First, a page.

By Molly Farrar
Boston University News Service
In one of the state’s most closely watched races, incumbent state Sen. Becca Rausch has defeated her Republican challenger, state Rep. Shawn Dooley, to win the Norfolk, Middlesex and Worcester District.
With 95% of the unofficial vote recorded, Rausch had earned 41,257 votes to Dooley’s 34,061. The Associated Press didn’t officially call the race until 12:14 p.m. Wednesday.
Rausch, of Needham, gets a third two-year Senate term in a district that was redrawn in such a way that some observers thought it would benefit Republicans.
“We’re going to keep doing what we’ve always done, which is to listen carefully and work hard and turn good ideas and good critiques into smart, savvy legislative solutions that make our communities more just, more equitable, and hopefully, make life a little bit less expensive for everybody,” Rausch said Wednesday morning.
Dooley, in a text message, said he was unavailable for comment.
The race was close for much of Tuesday night, as results from the 11 communities in the district trickled in. But Rausch’s hometown of Needham was key in helping her pull ahead, as she won 10,828 votes there to Dooley’s 4,110.
After winning Franklin and Needham, the two municipalities with the highest number of voters, Rausch said she was “feeling pretty good most of the evening.”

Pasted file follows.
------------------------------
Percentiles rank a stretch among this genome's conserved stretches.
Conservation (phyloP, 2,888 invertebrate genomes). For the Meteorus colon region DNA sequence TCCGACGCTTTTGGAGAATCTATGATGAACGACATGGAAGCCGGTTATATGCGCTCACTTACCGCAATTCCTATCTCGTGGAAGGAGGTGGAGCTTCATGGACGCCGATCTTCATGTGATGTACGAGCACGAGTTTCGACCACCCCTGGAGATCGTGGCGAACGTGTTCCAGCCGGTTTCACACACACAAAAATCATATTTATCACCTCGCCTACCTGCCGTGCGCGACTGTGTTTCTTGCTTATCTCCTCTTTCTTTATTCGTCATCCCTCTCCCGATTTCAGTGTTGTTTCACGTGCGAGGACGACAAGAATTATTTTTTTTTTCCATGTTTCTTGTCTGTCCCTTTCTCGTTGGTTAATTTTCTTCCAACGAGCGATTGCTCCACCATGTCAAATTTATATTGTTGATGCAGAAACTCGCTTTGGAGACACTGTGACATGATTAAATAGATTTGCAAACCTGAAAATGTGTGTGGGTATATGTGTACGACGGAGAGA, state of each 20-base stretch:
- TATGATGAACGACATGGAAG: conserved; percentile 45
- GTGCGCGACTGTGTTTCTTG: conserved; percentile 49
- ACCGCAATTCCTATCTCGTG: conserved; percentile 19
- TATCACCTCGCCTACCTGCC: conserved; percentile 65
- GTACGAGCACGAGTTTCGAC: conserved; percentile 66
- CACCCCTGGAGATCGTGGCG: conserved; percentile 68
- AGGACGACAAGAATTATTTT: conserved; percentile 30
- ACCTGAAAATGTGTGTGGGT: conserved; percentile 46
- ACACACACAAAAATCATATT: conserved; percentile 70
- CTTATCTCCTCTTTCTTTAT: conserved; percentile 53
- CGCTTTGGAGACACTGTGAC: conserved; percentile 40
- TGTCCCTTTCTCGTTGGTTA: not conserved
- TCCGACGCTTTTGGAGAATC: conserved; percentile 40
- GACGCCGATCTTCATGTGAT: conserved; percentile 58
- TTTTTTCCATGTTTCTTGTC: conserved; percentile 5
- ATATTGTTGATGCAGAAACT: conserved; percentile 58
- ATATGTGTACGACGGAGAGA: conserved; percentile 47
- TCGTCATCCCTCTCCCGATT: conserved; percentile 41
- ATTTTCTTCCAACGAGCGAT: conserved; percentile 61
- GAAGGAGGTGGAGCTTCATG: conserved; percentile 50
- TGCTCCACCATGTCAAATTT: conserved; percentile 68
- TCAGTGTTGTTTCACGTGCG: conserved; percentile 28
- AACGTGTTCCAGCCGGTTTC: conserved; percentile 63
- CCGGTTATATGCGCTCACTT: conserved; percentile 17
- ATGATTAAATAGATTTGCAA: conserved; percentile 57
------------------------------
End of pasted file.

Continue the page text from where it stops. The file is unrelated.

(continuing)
“It was a decisive victory, a hard-fought campaign,” she said Wednesday morning.
Dooley won in Bellingham, Norfolk, Plainville and Wrentham.
“I feel really honored and grateful to have had the time to get to know as many people as we have already and (I’m) really excited to continue getting to know folks — particularly in the four new communities,” Rausch said.
Rausch focused her campaign on reproductive rights and COVID-19 pandemic relief while painting her opponent as a right-wing Trumpist. She focused on her track record — two years of bringing money back to the district in education and for small businesses.
“We have made tremendous strides on a number of things, including reproductive rights and health care, election reform, climate action, supporting small businesses, helping our local economies,” Rausch said. “Even with all of those successes, we know we have so much more to do.”
In an interview in September, Dooley said he considers himself a “centrist” who could bring balance to the state Senate. He previously ran against GOP State Party Chair Jim Lyons, losing by a small margin.
Rausch offered congratulations to her state Senate colleague Diana DiZoglio, D-Methuen, who defeated Republican Anthony Amore to become the next state auditor. DiZoglio marks a Democratic majority in the executive offices in the state, historically held by almost all women.
“(I’m) thrilled to hear that so many of us are coming back for another term to be able to keep digging and keep delivering, keep generating the policies and the investments that the people we represent want,” Rausch said.
Ahead of Tuesday, Democrats were optimistic Rausch could win her district, especially after she unseated longtime incumbent Republican Richard Ross in 2018, but acknowledged the race was a toss-up. One insider told the State House News Service that the contest was”probably the most competitive race statewide.”
Outgoing Gov. Charlie Baker deployed his popularity to try and get voters behind Dooley.
This story originally appeared in the MetroWest Daily News.